It seems that Nissan’s current battery chemistry doesn’t like the extreme heat it is subjected to in that locations, but Nissan is on the case and has stated that they are working on a new battery chemistry that should be a lot better in warmer climates.

The chemistry, which won’t improve the LEAF’s all-electric range, is designed primarily to improve the longevity of the LEAF’s 24-kilowatt-hour battery pack. Unlike most electric cars on the market today which use active liquid cooling to ensure the battery pack stays at an optimum operating temperature, the Nissan LEAF’s battery pack uses forced-air cooling to keep itself cool. This makes it more susceptible to heat-related premature ageing if subjected to prolonged spells of ambient temperatures in excess of 100 degrees Fahrenheit (37 degrees Celsius.)

The new chemistry, while similar to the existing LEAF lithium-ion battery technology, can withstand higher ambient temperatures without suffering premature battery ageing, Nissan says.

We don’t have any details of the new chemistry yet, but do wonder if this will totally replace the existing one or just in warmer climates. Only time will tell.


This week, Nissan launched CARE-EV LEAF, a new ownership package for new LEAF drivers in the UK designed to make EV ownership more appealing to first-time buyers.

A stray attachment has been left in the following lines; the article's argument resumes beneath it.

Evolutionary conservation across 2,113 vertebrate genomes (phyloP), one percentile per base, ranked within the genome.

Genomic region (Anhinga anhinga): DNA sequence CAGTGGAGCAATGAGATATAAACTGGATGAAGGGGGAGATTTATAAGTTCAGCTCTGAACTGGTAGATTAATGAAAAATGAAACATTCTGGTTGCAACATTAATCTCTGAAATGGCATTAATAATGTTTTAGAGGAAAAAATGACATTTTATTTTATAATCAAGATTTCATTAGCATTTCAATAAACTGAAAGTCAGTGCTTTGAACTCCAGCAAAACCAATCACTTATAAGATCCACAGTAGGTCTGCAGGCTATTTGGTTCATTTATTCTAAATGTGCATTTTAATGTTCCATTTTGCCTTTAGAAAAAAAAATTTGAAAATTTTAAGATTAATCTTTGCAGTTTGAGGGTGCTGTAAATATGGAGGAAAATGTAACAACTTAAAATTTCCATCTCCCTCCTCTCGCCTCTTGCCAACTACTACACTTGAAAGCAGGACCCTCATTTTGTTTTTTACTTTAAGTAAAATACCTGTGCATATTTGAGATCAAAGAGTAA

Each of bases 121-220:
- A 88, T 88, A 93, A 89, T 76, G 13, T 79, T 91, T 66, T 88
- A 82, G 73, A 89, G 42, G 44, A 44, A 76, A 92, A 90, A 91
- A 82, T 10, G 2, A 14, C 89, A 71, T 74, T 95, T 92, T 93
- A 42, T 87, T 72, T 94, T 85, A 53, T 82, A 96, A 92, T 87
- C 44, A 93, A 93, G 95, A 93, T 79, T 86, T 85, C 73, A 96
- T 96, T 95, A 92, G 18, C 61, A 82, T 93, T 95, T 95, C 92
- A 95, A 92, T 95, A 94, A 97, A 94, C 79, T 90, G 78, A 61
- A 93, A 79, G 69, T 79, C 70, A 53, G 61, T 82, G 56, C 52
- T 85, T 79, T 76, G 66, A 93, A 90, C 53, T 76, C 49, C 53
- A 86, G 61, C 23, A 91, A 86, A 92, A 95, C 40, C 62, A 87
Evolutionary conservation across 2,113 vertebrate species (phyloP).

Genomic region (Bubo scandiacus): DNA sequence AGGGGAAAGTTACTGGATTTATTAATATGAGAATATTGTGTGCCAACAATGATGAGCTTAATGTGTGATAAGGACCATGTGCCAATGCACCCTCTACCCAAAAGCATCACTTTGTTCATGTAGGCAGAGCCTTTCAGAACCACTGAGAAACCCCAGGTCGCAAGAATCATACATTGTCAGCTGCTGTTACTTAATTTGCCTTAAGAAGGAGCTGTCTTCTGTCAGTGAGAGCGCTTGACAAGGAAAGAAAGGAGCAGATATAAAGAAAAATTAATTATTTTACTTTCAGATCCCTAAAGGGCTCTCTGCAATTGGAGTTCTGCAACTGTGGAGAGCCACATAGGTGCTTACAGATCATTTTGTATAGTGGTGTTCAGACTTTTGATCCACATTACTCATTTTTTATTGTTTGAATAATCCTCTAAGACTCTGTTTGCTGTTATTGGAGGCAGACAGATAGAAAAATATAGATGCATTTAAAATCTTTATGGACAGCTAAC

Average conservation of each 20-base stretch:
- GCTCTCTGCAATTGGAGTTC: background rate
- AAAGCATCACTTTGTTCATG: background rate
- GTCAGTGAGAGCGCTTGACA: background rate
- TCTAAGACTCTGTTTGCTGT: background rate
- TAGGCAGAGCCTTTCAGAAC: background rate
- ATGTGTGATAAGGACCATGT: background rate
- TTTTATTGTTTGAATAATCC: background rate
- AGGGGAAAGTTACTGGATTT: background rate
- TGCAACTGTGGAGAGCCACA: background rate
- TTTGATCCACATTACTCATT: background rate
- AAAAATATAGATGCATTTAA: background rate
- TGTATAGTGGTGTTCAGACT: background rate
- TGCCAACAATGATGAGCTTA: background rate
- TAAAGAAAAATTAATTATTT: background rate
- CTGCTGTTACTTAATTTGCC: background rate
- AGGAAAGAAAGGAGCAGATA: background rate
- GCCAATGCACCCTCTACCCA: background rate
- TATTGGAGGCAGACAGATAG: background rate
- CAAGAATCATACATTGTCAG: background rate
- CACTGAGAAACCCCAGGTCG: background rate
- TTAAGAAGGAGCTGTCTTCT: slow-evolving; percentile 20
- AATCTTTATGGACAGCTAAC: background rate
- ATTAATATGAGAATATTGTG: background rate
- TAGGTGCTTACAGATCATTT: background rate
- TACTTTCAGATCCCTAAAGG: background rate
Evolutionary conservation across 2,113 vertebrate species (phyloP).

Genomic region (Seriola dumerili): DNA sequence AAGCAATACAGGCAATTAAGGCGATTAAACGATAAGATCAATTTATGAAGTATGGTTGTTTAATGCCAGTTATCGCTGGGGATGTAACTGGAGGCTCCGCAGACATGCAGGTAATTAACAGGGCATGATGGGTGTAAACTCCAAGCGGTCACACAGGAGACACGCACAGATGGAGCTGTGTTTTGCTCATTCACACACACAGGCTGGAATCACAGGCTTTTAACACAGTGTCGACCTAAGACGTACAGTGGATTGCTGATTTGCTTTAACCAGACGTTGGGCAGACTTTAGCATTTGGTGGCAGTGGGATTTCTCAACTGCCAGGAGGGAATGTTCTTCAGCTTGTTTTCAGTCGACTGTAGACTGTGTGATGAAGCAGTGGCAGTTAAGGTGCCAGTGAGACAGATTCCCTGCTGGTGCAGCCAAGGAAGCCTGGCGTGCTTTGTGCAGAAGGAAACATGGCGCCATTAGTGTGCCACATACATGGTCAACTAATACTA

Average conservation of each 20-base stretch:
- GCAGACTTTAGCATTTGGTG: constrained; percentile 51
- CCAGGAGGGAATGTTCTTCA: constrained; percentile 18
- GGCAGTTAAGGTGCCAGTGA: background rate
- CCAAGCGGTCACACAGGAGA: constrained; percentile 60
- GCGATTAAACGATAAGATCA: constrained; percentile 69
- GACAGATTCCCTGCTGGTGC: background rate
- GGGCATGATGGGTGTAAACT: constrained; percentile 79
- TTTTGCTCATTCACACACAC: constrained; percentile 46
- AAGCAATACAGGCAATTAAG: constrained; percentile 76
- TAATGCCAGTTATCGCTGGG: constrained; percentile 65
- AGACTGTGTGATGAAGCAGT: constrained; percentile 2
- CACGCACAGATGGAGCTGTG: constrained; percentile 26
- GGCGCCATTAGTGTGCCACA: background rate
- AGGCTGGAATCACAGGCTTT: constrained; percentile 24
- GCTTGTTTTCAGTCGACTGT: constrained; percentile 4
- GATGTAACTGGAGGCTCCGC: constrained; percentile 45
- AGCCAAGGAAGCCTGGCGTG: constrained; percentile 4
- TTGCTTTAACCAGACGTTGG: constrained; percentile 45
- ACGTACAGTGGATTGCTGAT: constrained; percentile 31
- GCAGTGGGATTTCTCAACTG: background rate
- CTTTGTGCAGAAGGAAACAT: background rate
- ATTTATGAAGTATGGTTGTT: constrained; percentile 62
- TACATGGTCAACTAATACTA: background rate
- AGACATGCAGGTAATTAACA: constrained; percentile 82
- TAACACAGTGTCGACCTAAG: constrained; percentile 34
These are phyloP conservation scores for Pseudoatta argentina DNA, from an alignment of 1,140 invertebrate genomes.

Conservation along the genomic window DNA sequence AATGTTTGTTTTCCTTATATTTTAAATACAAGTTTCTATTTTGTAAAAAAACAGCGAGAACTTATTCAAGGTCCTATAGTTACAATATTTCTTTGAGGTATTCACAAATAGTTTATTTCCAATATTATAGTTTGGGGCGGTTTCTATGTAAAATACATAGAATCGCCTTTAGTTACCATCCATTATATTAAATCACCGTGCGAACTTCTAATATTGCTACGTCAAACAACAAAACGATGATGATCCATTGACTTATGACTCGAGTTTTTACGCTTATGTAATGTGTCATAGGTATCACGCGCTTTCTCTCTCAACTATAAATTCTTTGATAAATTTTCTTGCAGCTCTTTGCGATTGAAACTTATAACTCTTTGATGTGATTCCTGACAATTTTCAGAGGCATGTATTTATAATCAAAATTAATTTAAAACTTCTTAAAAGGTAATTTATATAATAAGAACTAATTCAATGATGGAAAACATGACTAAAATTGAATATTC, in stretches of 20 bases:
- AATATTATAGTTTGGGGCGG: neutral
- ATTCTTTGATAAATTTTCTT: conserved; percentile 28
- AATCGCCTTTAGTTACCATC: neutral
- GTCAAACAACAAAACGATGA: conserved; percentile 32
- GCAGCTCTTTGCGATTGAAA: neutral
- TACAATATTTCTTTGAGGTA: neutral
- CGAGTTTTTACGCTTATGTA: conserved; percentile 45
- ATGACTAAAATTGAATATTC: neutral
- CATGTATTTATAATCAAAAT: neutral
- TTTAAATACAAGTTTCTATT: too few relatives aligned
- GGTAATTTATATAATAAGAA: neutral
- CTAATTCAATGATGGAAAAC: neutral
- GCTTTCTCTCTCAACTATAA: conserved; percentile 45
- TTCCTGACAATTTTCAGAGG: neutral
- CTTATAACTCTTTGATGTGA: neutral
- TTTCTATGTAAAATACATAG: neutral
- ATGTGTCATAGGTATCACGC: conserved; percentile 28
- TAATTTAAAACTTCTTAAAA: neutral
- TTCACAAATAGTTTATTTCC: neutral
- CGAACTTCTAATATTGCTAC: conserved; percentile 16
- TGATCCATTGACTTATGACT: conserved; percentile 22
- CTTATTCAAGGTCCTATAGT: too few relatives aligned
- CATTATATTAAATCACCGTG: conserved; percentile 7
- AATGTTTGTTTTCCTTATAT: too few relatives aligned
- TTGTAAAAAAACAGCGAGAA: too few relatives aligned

On the face of it, they look pretty good, but go a little deeper, and there are some big caveats listed in the small print you’ll need to be aware of.

For example, Nissan says LEAF customers can now charge at any of 60 LEAF dealers equipped with CHAdeMO quick chargers, or any of 50 Ecotricity Electric Highway points throughout the country. The caveat? Most dealers don’t give access to their rapid charger outside of office hours, and the electric highway requires you to sign up for a free RFID card first.

Nissan also says it’ll give owners up to 14 days of free ICE car use per year, making it idea for those who need to make those occasional longer-distance trips to see family and friends. But with a limit of 2,000 miles — that’s just 143 miles per day — we’re not sure it’ll be that much use, especially given how many rapid chargers there now are in the UK.